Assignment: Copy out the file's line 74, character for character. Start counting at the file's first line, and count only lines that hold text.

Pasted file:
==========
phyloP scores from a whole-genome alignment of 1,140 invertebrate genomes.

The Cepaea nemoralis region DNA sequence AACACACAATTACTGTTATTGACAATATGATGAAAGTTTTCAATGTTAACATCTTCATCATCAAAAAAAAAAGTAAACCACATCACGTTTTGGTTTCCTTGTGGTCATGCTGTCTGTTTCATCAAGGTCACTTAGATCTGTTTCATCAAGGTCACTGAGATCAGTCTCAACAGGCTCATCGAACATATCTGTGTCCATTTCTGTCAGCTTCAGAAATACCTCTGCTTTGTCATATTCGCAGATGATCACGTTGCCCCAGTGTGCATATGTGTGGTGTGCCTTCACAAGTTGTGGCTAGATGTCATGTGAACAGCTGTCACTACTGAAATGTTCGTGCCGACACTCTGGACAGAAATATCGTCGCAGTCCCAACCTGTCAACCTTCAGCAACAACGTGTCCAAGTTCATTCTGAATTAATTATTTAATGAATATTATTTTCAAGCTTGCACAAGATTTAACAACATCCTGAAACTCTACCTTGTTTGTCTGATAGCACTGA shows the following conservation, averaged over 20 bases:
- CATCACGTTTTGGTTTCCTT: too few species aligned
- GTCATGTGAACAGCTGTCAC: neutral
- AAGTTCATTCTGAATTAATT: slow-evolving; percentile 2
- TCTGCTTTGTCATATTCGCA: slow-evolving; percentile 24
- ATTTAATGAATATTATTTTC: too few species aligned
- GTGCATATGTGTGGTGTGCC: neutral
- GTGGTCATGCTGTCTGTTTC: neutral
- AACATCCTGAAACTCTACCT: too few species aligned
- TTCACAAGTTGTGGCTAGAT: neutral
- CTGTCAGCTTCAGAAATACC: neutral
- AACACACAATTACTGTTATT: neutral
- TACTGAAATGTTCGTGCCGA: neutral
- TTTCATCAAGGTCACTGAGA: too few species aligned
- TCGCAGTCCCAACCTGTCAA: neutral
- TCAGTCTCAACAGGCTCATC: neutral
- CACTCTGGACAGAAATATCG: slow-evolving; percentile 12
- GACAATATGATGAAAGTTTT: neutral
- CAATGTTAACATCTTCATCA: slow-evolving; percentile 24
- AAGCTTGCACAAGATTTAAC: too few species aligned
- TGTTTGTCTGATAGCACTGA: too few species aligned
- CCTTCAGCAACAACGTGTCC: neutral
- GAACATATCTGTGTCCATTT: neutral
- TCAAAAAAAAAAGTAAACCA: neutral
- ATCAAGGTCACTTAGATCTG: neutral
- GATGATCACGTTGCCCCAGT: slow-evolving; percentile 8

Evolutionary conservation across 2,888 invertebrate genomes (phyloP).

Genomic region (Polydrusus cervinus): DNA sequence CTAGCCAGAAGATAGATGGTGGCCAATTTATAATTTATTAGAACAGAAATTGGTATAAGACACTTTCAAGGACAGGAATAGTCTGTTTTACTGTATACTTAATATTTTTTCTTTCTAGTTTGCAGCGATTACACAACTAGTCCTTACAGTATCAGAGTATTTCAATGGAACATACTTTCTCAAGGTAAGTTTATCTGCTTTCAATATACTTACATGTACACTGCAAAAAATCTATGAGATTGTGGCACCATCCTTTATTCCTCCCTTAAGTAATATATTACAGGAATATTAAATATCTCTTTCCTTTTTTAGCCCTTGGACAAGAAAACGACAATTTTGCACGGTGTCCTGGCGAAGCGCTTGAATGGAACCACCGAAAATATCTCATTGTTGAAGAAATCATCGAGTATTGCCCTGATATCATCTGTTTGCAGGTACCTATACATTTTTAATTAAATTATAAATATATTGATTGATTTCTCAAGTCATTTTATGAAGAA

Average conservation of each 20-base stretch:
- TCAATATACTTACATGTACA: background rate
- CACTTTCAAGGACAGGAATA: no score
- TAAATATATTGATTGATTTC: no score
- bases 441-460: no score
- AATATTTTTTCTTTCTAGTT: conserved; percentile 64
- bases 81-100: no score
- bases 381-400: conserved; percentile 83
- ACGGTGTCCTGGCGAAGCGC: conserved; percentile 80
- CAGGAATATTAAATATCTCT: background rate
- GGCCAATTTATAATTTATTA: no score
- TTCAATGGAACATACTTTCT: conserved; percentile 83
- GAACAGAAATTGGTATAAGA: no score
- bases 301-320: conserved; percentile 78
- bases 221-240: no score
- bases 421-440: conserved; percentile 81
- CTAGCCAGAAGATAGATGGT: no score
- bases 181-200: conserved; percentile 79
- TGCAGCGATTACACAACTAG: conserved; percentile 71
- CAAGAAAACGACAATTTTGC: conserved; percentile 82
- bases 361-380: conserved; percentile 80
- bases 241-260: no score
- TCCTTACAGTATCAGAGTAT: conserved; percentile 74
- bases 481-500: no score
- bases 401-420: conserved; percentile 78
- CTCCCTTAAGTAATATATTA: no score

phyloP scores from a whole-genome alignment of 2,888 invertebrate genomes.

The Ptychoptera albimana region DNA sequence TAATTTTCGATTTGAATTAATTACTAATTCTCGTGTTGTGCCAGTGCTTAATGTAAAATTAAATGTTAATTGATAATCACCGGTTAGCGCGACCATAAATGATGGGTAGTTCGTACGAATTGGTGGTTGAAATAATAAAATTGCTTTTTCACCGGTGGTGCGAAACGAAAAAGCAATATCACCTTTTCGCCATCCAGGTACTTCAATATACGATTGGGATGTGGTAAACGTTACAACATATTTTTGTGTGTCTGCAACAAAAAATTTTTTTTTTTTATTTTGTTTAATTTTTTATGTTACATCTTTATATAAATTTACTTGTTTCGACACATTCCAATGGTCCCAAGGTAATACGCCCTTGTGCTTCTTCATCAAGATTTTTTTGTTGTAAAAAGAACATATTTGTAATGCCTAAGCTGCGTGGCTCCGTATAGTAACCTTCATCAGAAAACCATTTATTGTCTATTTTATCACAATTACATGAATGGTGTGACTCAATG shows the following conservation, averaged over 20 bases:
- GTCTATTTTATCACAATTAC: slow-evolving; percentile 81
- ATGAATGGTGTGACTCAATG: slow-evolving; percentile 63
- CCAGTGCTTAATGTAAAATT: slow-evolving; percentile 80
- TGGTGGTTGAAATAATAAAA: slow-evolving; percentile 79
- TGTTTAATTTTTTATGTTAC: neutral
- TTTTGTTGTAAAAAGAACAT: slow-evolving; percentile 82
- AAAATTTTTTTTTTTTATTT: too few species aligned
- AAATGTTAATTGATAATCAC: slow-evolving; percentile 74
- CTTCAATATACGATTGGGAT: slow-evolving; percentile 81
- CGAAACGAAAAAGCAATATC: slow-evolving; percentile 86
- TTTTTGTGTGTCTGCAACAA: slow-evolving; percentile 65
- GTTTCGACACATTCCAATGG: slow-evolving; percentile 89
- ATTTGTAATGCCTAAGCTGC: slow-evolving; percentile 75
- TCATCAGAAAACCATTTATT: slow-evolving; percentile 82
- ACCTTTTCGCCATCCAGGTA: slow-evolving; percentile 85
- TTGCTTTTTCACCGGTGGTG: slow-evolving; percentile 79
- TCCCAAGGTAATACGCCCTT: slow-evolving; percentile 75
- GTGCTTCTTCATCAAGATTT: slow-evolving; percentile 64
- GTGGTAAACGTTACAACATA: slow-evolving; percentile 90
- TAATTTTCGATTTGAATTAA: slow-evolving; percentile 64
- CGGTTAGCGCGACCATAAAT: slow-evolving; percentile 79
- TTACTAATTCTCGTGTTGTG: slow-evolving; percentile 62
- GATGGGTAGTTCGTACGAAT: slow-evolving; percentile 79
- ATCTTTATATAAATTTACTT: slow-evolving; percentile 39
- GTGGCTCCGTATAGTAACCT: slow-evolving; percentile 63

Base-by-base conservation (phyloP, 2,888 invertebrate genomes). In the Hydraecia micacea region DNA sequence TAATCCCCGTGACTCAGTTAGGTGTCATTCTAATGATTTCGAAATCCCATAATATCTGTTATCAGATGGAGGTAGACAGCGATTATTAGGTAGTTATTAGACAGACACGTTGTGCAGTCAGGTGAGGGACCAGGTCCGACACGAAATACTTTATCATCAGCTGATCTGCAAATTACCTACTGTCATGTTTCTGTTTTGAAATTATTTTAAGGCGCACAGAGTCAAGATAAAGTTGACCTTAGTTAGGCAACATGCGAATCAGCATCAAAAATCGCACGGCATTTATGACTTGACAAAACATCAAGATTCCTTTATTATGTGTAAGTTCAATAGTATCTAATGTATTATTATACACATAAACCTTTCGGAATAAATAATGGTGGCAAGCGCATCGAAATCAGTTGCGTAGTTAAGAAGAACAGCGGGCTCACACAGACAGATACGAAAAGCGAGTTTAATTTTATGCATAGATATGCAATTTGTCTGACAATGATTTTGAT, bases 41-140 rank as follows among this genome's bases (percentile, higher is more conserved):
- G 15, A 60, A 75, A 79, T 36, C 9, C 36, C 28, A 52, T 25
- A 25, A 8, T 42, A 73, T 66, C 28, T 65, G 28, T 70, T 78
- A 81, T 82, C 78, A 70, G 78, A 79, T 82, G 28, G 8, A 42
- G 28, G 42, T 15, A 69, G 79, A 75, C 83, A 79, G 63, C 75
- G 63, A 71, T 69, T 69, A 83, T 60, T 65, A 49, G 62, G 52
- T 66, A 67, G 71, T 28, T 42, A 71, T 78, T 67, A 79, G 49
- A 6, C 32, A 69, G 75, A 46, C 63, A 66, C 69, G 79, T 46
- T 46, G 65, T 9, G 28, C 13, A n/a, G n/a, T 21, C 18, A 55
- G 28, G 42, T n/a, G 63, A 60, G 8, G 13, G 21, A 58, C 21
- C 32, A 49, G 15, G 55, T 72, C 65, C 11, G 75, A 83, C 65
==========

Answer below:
- TCCCAAGGTAATACGCCCTT: slow-evolving; percentile 75